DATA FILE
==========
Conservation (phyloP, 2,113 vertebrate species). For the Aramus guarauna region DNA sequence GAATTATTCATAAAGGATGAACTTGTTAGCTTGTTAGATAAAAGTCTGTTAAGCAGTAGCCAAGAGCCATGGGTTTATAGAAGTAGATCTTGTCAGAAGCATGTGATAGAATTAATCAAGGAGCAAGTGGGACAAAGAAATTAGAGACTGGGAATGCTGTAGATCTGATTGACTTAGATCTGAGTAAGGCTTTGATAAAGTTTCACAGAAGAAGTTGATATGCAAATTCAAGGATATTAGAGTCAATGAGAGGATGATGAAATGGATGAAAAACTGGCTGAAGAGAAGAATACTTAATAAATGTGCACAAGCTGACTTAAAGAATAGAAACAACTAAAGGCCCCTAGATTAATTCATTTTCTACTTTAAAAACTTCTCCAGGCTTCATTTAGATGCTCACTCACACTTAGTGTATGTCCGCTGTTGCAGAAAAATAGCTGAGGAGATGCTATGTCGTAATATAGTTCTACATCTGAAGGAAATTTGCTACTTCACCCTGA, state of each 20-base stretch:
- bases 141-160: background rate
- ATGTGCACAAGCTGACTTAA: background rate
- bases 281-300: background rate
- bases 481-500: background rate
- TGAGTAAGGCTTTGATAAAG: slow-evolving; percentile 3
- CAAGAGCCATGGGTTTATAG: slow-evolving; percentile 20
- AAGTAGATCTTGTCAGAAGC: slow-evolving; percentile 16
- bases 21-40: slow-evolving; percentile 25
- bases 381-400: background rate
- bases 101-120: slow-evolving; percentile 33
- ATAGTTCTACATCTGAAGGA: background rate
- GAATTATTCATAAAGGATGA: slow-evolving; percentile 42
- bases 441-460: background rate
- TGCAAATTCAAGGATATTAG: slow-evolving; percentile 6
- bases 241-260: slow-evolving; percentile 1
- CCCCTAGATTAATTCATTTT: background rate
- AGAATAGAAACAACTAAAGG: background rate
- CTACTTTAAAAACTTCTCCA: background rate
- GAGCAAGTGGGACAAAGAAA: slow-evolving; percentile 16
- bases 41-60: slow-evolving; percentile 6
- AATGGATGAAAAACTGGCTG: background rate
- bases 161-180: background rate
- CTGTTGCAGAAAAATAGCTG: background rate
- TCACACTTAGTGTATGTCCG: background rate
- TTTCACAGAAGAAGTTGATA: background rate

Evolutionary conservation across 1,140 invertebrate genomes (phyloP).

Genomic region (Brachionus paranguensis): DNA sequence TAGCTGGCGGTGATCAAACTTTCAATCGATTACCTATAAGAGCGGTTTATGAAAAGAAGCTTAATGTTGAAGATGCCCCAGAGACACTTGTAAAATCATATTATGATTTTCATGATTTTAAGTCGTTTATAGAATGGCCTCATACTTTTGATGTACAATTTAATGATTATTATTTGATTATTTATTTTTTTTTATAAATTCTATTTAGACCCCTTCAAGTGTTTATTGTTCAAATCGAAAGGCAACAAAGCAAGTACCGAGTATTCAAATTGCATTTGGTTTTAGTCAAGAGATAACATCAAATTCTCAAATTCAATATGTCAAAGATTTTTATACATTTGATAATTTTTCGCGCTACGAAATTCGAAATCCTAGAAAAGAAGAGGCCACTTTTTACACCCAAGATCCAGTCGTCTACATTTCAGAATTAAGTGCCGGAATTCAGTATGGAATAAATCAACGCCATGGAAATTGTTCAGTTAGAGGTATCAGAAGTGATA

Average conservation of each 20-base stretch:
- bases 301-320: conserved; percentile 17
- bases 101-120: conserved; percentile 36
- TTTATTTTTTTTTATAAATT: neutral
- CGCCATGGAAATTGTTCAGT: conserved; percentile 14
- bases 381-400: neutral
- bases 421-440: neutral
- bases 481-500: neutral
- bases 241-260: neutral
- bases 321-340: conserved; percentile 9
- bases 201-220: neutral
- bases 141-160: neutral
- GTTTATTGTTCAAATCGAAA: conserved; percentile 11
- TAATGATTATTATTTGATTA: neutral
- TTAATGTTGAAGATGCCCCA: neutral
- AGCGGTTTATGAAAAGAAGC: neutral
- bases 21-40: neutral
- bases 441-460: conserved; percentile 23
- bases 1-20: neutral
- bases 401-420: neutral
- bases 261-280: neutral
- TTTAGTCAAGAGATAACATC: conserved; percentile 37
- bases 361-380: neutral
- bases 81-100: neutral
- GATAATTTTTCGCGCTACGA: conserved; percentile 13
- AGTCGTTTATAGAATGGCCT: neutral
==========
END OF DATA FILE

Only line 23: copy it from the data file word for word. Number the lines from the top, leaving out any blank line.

- bases 161-180: background rate